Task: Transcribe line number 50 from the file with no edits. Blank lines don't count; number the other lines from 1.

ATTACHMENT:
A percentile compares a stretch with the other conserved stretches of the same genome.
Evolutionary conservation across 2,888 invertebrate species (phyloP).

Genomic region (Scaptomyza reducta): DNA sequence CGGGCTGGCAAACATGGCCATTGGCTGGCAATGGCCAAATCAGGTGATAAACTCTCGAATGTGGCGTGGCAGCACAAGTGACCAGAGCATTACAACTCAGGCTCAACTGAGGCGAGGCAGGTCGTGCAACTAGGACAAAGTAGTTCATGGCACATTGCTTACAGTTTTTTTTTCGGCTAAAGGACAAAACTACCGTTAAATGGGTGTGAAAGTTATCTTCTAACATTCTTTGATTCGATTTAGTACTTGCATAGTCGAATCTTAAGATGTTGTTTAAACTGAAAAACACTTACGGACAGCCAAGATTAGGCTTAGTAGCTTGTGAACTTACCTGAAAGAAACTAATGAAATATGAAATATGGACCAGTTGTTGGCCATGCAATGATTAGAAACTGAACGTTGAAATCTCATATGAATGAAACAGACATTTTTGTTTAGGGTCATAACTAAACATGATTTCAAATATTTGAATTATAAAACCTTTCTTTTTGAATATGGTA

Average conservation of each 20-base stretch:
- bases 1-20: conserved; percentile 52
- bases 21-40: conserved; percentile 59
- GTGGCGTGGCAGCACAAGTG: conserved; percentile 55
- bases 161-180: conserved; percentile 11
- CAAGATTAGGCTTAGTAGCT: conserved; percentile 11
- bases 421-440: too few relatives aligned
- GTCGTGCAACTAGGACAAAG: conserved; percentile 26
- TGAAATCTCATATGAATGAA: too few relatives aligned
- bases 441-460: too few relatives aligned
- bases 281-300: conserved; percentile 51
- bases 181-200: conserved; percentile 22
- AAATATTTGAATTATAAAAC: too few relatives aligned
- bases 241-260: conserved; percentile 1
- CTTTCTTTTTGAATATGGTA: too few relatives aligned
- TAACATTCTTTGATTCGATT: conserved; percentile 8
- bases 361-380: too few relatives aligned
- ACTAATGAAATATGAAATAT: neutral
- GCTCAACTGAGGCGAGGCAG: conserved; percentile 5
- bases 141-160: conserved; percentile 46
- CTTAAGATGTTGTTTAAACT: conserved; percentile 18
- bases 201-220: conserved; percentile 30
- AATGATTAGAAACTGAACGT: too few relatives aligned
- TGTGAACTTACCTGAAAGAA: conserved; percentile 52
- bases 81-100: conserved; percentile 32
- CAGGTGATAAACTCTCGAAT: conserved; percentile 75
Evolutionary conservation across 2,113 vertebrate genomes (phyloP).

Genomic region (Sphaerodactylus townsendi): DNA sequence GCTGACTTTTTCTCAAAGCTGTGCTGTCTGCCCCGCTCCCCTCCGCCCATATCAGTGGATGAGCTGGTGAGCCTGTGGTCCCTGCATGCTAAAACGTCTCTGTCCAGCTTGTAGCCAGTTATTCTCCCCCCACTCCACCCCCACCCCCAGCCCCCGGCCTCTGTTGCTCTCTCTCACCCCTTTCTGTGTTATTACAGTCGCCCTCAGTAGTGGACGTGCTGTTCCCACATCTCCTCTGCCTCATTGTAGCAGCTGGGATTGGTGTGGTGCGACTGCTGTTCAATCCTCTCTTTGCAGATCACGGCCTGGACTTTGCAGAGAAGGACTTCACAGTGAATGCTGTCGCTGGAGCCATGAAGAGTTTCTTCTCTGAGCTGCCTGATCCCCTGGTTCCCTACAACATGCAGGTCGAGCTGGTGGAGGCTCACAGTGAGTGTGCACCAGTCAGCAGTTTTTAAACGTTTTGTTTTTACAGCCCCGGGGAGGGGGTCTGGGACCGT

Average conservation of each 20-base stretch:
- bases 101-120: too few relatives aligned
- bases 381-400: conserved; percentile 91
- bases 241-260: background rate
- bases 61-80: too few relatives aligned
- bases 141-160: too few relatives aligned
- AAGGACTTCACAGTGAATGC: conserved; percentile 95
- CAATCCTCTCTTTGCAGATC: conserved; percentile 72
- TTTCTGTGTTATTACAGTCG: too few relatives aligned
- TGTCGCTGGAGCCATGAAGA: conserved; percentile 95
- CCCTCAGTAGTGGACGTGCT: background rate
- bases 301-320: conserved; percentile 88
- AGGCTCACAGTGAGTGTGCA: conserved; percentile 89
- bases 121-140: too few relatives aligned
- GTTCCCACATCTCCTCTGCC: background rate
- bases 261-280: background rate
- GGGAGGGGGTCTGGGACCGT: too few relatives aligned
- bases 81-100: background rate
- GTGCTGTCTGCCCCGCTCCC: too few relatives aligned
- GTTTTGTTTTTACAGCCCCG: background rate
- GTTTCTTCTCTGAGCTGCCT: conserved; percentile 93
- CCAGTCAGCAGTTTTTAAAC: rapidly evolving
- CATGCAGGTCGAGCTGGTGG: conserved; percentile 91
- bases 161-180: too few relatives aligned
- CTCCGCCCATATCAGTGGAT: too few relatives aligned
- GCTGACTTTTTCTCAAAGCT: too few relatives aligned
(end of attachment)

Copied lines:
- GTGCTGTCTGCCCCGCTCCC: too few relatives aligned